And I want to add to Ellen's comment: there is some recent work done by TRIZ professionals which also targets developing methods to understand and reveal customer needs, both current and future (e.g, Vladimir Petrov's work on the trends of evolution of customer needs; application of 9 Windows to predict future needs; my work on reverse needs discovery, etc), so these can also belong to Systematic Innovation as well.
Posted by: Prakash
Posted on: Monday, 19th January 2009
I asked this question myself when I was allowed to decide my designation few years back in the company I work now. Obviously, instead of just an innovation facilitator title, I opted the prefix as “Systematic” due to my interaction with Darrell and his books right from the beginning. However, over the last 3 years, I have found the word “Systematic” is appropriate with the TRIZ based innovation. I think the word “systematic” is not a fancy title for the TRIZ way of problem solving (or innovation). As Valeri mentioned here, and what I have seen from Darrell, it is important to put a structure to think effectively from the problem space to solution space. Unlike other methodologies, where using one technique all along during the process, systematic way of doing things can help us identifying the right techniques at the right time. Apart from all these, Systematic Innovation framework is more than TRIZ. There are several other tools and techniques we can bring on to the framework to use as and when we required (again depends on the problems/situation). From my experience (and from Darrell’s book),I don’t think this process can be ad-hoc, but need a structure to do so for maximum benefit.One simple e.g of systematic innovation Ã I start every situation/problem with a 9-Windows and a MindMap, then depends on the situation, use IFR, then try to identify contradictions, use resources, and so on..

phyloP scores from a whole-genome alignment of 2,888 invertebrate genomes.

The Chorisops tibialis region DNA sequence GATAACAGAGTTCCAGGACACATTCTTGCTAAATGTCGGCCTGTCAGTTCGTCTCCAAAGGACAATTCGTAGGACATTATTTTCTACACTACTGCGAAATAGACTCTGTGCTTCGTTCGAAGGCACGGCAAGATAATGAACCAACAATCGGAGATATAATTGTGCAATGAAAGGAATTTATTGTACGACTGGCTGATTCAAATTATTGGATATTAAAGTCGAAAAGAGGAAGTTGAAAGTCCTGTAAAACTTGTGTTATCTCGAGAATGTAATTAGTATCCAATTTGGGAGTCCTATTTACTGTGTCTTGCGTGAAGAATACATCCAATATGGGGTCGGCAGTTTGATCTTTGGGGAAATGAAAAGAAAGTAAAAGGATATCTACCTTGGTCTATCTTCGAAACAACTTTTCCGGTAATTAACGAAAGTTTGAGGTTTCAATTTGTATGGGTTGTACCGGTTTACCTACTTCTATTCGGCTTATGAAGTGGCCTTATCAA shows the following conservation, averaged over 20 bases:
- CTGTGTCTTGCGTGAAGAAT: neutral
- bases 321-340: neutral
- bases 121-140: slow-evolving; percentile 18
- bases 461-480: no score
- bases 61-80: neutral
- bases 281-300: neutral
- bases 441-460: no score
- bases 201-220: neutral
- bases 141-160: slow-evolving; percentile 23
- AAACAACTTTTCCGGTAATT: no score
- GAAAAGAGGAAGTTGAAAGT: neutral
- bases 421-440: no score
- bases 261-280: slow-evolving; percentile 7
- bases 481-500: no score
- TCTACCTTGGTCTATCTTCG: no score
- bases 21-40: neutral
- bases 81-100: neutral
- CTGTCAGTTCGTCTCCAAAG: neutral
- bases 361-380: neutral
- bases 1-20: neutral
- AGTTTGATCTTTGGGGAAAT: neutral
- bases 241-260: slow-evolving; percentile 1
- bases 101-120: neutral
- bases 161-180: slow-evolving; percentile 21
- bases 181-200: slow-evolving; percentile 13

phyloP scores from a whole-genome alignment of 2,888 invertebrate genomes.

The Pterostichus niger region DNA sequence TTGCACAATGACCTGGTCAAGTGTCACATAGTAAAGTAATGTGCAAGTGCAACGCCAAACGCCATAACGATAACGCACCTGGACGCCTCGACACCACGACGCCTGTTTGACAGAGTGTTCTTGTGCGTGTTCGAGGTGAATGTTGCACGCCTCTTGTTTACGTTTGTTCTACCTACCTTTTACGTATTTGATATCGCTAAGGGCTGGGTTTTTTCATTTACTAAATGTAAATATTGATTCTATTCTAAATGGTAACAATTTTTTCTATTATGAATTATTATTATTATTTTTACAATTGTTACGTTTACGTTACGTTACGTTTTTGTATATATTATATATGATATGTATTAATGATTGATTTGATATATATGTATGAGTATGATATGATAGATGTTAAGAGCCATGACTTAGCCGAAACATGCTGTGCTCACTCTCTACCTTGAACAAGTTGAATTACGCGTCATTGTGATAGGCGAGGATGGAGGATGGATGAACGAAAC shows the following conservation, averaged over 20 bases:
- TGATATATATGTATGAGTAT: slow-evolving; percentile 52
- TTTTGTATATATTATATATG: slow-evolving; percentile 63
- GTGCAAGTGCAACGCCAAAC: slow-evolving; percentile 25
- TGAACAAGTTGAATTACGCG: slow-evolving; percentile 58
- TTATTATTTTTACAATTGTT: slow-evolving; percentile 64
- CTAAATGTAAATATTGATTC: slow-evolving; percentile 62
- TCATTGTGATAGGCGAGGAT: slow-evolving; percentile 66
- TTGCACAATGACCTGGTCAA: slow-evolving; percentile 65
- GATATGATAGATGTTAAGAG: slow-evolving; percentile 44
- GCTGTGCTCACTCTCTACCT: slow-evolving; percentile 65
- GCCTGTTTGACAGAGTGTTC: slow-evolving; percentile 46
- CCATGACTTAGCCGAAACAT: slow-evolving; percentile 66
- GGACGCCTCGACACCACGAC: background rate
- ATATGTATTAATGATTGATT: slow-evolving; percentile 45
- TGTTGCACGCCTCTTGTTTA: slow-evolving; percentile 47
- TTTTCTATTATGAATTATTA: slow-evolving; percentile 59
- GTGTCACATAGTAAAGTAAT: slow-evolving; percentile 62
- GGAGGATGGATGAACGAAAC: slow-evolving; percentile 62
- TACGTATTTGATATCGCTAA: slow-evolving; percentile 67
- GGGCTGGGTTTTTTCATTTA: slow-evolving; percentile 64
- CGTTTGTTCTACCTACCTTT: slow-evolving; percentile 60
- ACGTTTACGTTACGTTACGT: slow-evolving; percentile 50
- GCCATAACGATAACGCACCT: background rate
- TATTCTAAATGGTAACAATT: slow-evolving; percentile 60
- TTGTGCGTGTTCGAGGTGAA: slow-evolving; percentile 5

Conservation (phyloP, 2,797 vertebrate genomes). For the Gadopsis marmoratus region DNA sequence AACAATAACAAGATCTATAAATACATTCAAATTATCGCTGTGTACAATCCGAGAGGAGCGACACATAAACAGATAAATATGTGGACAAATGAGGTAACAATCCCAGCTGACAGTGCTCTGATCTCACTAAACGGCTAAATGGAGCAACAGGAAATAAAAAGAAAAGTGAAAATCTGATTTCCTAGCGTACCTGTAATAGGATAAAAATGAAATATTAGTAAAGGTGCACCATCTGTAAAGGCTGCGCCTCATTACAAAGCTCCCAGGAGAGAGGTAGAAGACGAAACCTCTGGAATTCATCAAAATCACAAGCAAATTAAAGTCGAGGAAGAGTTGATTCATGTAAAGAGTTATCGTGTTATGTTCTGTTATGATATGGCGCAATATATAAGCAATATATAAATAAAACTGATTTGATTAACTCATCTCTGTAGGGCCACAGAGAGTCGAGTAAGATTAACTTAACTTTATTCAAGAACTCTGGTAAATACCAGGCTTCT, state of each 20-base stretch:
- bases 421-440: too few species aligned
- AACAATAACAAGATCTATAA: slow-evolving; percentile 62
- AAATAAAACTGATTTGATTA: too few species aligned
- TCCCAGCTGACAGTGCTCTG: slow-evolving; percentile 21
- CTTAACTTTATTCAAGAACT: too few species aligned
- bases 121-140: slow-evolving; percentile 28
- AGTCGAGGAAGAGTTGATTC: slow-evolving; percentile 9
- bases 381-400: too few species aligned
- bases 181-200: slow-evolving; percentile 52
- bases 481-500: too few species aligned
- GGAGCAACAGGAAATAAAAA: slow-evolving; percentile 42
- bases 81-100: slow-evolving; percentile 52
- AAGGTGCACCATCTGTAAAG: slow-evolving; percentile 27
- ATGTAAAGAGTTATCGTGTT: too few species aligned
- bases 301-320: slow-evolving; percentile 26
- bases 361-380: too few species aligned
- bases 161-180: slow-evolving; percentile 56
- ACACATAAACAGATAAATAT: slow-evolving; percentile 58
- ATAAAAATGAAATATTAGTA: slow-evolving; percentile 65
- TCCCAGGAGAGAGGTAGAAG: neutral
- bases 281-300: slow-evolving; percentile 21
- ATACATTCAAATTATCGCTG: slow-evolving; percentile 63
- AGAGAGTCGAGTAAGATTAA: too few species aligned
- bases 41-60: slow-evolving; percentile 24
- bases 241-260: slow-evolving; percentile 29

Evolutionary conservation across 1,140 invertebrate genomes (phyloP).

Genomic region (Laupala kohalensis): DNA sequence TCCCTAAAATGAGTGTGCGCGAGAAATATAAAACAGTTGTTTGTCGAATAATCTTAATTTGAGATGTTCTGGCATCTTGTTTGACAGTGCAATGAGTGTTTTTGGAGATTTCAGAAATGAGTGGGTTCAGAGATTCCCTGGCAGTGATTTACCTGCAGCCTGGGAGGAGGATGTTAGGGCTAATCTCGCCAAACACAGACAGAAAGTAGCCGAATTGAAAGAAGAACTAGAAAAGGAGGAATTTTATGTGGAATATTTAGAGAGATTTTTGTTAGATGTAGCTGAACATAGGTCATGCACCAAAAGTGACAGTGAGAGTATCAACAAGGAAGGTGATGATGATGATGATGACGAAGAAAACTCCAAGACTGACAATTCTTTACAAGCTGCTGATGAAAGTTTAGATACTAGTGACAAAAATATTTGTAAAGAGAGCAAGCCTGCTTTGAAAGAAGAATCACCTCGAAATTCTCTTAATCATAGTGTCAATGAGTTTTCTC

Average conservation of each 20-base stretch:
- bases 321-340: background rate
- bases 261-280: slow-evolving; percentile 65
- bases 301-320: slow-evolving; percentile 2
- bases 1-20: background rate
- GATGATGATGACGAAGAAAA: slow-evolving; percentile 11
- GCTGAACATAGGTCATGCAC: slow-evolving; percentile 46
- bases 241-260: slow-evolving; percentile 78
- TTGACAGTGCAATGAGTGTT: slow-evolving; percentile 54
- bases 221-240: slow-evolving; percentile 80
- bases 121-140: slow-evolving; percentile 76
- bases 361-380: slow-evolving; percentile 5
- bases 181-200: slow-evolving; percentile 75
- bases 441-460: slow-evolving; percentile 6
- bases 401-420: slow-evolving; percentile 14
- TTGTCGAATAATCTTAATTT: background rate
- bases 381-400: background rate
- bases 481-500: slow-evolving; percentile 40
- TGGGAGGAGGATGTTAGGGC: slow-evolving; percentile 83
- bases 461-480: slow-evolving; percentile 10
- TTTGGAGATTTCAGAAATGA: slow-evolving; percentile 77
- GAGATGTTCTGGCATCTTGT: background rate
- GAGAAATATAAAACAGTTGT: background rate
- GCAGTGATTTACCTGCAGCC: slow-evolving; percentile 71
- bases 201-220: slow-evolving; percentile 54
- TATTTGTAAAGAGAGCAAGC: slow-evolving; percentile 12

Posted by: Jack Hipple
Posted on: Tuesday, 27th January 2009
I'd like to add to what Ellen has inputted, but in a more general way. Regardless of what set of TRIZ tools or process is used, different viewpoints are not only OK, but essential. I have found it very enlightening to take a group of people from a company group or a public teaching group and deliberately separate them, and then ask each to define “Ideal Final Result”, list available resources, list the contradictions that are seen, etc. The input NEVER comes back the same. The discussion around these points is frequently more valuable than the solutions proposed. This approach is also true about any of the software products that do cause and effect modeling as a precursor to problem solution. Dividing the group and having each diagram a problem is also very enlightening, especially when there are different corporate functions involved (research, manufacturing, sales, etc.). If you want an exercise to try this out, just take a group and have them pretend to be in a “health care” situation. Ask them to define the IFR from the standpoint of the doctor, the nurse, the hospital, the insurance company, and the patient advocate.I have given several presentations about this.